Are Asters Considered Annual, Biennial, or Perennial Plants?
Are you thinking about planting asters this season, but aren't sure if they'll come back year after year? Asters are a popular wildflower, and are quite beautiful when in bloom. In this article, we examine if asters are considered annual, biennial, or perennial plants!
Asters are delightful, small flowers in the shape of a star. They are often seen alongside mums and pansies as part of a fall-themed bouquet. Since asters are some of the last flowers to bloom in the year, they are especially lovely and colorful in a garden.
Perennial plants are grown to come back year after year. Annual plants last only one growing season. Both have many benefits and some cons to take note of. So, are asters considered annuals or perennials?
Most of the time, asters are sold as annuals in nurseries and at plant shops. Is this true, or can asters live longer than one season? To answer this question, we’re going to dive into the life cycle of asters and whether or not they are annual flowers.
The Short Answer
Asters are considered easy to grow perennial plants. They will return year after year in regions where the temperatures are mild. Hardiness zones in which the temperatures are more extreme, whether cold or scorching hot, are best for growing asters as annuals.
The Long Answer
Asters are perennial, fall-blooming flowers. They can come back year after year for several years. These small, star-shaped flowers come in more than 600 different varieties. Their cheery blooms brighten up any garden in the late summer and early autumn months. However, to keep them truly perennial, a gardener must properly care for asters.
Perennial flowers will come back for at least three years. If asters are properly cared for during the dry summer months and in the winter, asters will last beyond a single season. Asters typically have a four-to-five-year lifespan, but they can live for much longer.
Annual vs. Perennial
Flowers have different life cycles that depend on the hardiness of the flower and the harshness of the weather. While certain flowers thrive better within different hardiness zones, others have a shorter life span and do not live more than a year or two.
There are three classifications of life length: annual, biennial, and perennial. Annual flowers live for one season, dying off each winter and spreading seeds for next year’s crop. These seeds then provide the next generation of flowers to spread the plant.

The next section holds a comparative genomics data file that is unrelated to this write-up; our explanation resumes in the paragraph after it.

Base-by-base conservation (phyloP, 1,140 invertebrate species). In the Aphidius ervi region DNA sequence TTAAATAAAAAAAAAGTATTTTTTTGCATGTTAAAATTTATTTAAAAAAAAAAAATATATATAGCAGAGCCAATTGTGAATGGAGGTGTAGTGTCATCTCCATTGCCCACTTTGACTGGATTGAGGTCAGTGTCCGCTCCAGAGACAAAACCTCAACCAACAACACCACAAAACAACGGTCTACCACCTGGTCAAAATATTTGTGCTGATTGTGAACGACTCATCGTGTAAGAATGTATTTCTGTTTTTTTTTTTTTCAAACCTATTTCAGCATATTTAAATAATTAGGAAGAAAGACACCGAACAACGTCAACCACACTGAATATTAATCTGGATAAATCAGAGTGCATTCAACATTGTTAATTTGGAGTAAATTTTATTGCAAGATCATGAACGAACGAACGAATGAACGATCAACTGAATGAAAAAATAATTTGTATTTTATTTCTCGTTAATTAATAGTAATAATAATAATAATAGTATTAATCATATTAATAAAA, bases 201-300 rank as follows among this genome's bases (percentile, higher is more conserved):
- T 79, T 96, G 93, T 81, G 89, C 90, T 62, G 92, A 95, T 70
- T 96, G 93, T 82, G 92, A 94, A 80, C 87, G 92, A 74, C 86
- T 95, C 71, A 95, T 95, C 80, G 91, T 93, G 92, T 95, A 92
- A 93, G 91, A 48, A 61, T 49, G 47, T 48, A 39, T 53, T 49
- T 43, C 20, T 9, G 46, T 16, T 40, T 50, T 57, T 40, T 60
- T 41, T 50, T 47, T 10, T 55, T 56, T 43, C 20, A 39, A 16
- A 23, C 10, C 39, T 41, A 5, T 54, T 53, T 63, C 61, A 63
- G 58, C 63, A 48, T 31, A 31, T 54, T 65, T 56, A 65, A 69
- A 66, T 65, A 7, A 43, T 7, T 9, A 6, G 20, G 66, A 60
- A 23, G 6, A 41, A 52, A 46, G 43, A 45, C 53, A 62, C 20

Biennial flowers live for two years – they can survive one winter but are generally weak in their second year of life. After one winter, the second winter wipes them out, and it’s time to start fresh.
Any flower that lives longer than two seasons is considered a perennial flower. It doesn’t matter whether it lives for 3 years or 30 years, these flowers can survive two winters and come back.
It’s essential to note that it’s not about how cold the winters get. Certain tropical flowers can live for years in a tropical climate but die in a single frost and are still considered a perennial. The classification depends on how long the flower will survive before fading naturally and spreading its seeds.
Aster Hardiness Zones
You may have heard that asters are annuals. Well, the answer to this is a little more complicated than just yes, or no. While asters are primarily perennials, a few factors will prevent them from surviving winter and cause them to be annual flowers. It also depends on the hardiness of the specific type of aster.
Many garden centers and greenhouses sell asters as annual flowers. These pre-arranged pots or displays create a lovely fall decoration for a front porch or patio. However, the asters you buy at a nursery sale are probably not annual plants. If you take care of them, you can keep them for several years.
Asters thrive in hardiness zones 3-8 as perennials. If you live outside of these zones to the north, you can probably plant asters as annuals. However, the cold winters will kill them off each year. Hotter climates should keep asters in pots indoors, so they don’t dry out.